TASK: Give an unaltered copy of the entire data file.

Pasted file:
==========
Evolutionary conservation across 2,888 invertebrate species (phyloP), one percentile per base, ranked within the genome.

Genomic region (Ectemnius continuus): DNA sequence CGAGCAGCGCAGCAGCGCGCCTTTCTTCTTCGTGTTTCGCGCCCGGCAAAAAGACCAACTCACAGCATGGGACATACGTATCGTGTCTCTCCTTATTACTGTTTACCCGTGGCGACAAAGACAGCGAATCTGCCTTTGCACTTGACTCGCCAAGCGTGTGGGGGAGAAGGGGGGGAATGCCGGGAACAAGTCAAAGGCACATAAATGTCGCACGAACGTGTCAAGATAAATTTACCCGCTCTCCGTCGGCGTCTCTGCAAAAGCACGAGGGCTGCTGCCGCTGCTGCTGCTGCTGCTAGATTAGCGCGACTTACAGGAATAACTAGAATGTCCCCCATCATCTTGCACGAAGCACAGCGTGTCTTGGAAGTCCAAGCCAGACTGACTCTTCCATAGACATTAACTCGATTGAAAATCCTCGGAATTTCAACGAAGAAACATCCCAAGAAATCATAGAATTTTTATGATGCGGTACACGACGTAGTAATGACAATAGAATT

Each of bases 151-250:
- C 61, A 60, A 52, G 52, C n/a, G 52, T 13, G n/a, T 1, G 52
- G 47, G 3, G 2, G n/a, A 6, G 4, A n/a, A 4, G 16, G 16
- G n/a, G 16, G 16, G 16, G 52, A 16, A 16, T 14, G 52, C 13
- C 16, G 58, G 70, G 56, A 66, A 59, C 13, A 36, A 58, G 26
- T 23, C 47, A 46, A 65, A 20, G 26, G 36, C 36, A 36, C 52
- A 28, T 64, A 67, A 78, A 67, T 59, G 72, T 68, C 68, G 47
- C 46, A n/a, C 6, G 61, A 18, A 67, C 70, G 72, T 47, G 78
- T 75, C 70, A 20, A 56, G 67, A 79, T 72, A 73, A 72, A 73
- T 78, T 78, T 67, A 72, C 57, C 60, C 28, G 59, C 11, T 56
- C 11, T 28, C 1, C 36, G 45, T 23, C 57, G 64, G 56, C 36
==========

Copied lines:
Evolutionary conservation across 2,888 invertebrate species (phyloP), one percentile per base, ranked within the genome.

Genomic region (Ectemnius continuus): DNA sequence CGAGCAGCGCAGCAGCGCGCCTTTCTTCTTCGTGTTTCGCGCCCGGCAAAAAGACCAACTCACAGCATGGGACATACGTATCGTGTCTCTCCTTATTACTGTTTACCCGTGGCGACAAAGACAGCGAATCTGCCTTTGCACTTGACTCGCCAAGCGTGTGGGGGAGAAGGGGGGGAATGCCGGGAACAAGTCAAAGGCACATAAATGTCGCACGAACGTGTCAAGATAAATTTACCCGCTCTCCGTCGGCGTCTCTGCAAAAGCACGAGGGCTGCTGCCGCTGCTGCTGCTGCTGCTAGATTAGCGCGACTTACAGGAATAACTAGAATGTCCCCCATCATCTTGCACGAAGCACAGCGTGTCTTGGAAGTCCAAGCCAGACTGACTCTTCCATAGACATTAACTCGATTGAAAATCCTCGGAATTTCAACGAAGAAACATCCCAAGAAATCATAGAATTTTTATGATGCGGTACACGACGTAGTAATGACAATAGAATT

Each of bases 151-250:
- C 61, A 60, A 52, G 52, C n/a, G 52, T 13, G n/a, T 1, G 52
- G 47, G 3, G 2, G n/a, A 6, G 4, A n/a, A 4, G 16, G 16
- G n/a, G 16, G 16, G 16, G 52, A 16, A 16, T 14, G 52, C 13
- C 16, G 58, G 70, G 56, A 66, A 59, C 13, A 36, A 58, G 26
- T 23, C 47, A 46, A 65, A 20, G 26, G 36, C 36, A 36, C 52
- A 28, T 64, A 67, A 78, A 67, T 59, G 72, T 68, C 68, G 47
- C 46, A n/a, C 6, G 61, A 18, A 67, C 70, G 72, T 47, G 78
- T 75, C 70, A 20, A 56, G 67, A 79, T 72, A 73, A 72, A 73
- T 78, T 78, T 67, A 72, C 57, C 60, C 28, G 59, C 11, T 56
- C 11, T 28, C 1, C 36, G 45, T 23, C 57, G 64, G 56, C 36